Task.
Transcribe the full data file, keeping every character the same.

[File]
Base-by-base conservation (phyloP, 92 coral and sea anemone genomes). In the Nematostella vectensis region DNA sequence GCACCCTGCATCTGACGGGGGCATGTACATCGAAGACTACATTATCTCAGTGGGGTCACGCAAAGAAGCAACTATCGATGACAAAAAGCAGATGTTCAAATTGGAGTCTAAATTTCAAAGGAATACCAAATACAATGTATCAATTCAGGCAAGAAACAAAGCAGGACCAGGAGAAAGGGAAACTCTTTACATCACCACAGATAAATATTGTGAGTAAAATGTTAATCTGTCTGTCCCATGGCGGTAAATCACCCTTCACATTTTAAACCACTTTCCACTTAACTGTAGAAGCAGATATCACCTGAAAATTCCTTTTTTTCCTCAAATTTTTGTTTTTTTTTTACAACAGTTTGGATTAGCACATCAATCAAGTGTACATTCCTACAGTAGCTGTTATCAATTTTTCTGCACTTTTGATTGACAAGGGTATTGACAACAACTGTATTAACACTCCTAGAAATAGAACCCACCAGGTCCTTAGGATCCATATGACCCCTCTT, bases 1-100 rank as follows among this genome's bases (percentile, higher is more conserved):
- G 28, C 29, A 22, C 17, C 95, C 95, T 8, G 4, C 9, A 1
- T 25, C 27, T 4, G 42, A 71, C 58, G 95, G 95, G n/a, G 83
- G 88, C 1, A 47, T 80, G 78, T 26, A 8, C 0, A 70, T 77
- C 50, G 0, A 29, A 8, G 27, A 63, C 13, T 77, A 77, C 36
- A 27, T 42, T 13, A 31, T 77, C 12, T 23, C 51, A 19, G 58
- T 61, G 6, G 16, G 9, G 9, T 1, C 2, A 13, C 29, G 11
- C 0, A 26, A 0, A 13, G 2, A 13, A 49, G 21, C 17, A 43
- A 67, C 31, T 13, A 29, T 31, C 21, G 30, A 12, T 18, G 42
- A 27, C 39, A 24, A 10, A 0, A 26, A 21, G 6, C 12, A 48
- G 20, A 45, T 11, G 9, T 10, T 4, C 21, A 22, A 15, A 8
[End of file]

Base-by-base conservation (phyloP, 92 coral and sea anemone genomes). In the Nematostella vectensis region DNA sequence GCACCCTGCATCTGACGGGGGCATGTACATCGAAGACTACATTATCTCAGTGGGGTCACGCAAAGAAGCAACTATCGATGACAAAAAGCAGATGTTCAAATTGGAGTCTAAATTTCAAAGGAATACCAAATACAATGTATCAATTCAGGCAAGAAACAAAGCAGGACCAGGAGAAAGGGAAACTCTTTACATCACCACAGATAAATATTGTGAGTAAAATGTTAATCTGTCTGTCCCATGGCGGTAAATCACCCTTCACATTTTAAACCACTTTCCACTTAACTGTAGAAGCAGATATCACCTGAAAATTCCTTTTTTTCCTCAAATTTTTGTTTTTTTTTTACAACAGTTTGGATTAGCACATCAATCAAGTGTACATTCCTACAGTAGCTGTTATCAATTTTTCTGCACTTTTGATTGACAAGGGTATTGACAACAACTGTATTAACACTCCTAGAAATAGAACCCACCAGGTCCTTAGGATCCATATGACCCCTCTT, bases 1-100 rank as follows among this genome's bases (percentile, higher is more conserved):
- G 28, C 29, A 22, C 17, C 95, C 95, T 8, G 4, C 9, A 1
- T 25, C 27, T 4, G 42, A 71, C 58, G 95, G 95, G n/a, G 83
- G 88, C 1, A 47, T 80, G 78, T 26, A 8, C 0, A 70, T 77
- C 50, G 0, A 29, A 8, G 27, A 63, C 13, T 77, A 77, C 36
- A 27, T 42, T 13, A 31, T 77, C 12, T 23, C 51, A 19, G 58
- T 61, G 6, G 16, G 9, G 9, T 1, C 2, A 13, C 29, G 11
- C 0, A 26, A 0, A 13, G 2, A 13, A 49, G 21, C 17, A 43
- A 67, C 31, T 13, A 29, T 31, C 21, G 30, A 12, T 18, G 42
- A 27, C 39, A 24, A 10, A 0, A 26, A 21, G 6, C 12, A 48
- G 20, A 45, T 11, G 9, T 10, T 4, C 21, A 22, A 15, A 8